Obama-era rules for the evaluation of teacher education programs based on narrowly defined academic outcomes of their graduates’ students were repealed in a 2017 Senate vote. However, the (re)location of teacher education to teaching academies under the title of “graduate schools of education,” albeit apart from institutions of higher education, and the dilution of the role of and preparation of teacher educators (as is the case of Relay and Sposato) remain. So do discourses that position teacher educators who are researchers as problems, as well as discourses that suggest teacher education must be “direct and prescriptive,” focusing on “specific . . . moves and habits” (Sposato Graduate School of Education, 2015), as opposed to entailing a range of pedagogies (Teacher Education Collective2, 2018).


Unsurprisingly, there are palpable consequences to the proliferation of nonuniversity pathways to teaching, such as programs focusing “on meeting only the minimum standards set by governmental bodies” and settling for “‘good enough teachers’ to teach the children of the poor” (Zeichner, 2010, p. 1546). Further, as purported by Sposato’s comparison between their approach to teacher education and “traditional” (university-based) teacher education programs, programs located in nGSEs often purport direct and prescriptive teaching moves, habits, and practices as being best for “low-income students” (Sposato Graduate School of Education, 2015; see also Teacher Education Collective, 2018). The uptake of these reformist approaches to teacher education are due, at least partly, to “how well their prescriptions cohere with [neo]liberal notions of individual progress and social uplift, thereby undermining equity and decentering justice” (Philip et al., 2018, p. 24).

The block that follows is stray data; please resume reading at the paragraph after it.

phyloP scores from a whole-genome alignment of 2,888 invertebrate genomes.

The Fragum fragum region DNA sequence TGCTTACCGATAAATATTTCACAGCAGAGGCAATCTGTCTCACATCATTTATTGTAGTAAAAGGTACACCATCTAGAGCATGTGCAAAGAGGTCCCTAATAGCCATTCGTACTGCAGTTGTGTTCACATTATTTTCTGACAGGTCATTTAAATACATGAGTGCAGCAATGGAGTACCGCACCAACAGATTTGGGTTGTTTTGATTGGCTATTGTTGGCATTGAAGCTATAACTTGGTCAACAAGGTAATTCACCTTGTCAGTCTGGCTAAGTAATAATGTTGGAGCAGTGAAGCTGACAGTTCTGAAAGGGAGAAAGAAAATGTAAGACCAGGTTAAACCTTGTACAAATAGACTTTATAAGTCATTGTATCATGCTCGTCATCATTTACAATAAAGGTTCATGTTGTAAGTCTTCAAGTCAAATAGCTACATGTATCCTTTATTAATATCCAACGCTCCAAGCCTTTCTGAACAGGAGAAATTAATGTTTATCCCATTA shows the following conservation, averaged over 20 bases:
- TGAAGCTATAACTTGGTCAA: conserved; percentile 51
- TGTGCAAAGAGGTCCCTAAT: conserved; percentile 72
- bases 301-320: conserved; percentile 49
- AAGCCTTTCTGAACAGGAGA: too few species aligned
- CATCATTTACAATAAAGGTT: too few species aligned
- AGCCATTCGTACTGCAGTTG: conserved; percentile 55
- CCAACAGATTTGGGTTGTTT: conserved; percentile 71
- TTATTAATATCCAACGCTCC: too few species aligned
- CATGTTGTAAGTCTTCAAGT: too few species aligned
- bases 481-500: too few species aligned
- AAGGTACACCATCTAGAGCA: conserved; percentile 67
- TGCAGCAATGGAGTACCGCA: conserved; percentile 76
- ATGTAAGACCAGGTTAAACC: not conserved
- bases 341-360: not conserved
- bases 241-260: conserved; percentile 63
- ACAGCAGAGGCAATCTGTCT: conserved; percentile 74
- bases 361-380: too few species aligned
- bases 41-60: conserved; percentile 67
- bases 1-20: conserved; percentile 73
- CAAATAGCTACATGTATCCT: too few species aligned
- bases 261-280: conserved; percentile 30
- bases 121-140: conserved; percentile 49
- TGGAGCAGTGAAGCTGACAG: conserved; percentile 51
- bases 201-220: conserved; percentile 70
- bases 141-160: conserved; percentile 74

In addition to entrepreneurial reformist approaches to teacher education undertaken by nGSEs and by venture-philanthropy-assisted efforts housed in universities, the gaslighting of teacher education has resulted in what Cochran-Smith (2018) titled “managerial reform.” This “managerial reform” has been supported by the establishment of a culture of compliance and externally imposed surveillance, and enacted through universal tools and standards by well-known organizations in the field; these include NCATE, TEAC, CAEP, and AACTE.3 According to Cochran-Smith (2018), they do not respect or sustain local values and norms and continue to invisiblize and silence historically minoritized communities.


Further, the field’s call to focus on practice has led to the development of university-based teacher education initiatives funded by venture philanthropists; these initiatives often promote overly simplistic notions of teaching practice, positioned “in distinction to (or even in opposition to) theory, reflection or deliberative discourse of any kind” (Ellis & Orchard, 2014, p. 2). From such a reductive and seemingly atheoretical perspective, practice has redefined teaching as a “proxy for going through the motions” (p. 2). Such is the case of TeachingWorks (see Anderson, 2019, this issue, and Philip et al., 2018, for a fuller discussion of TeachingWorks and the core practices movement’s role in market-based education reform).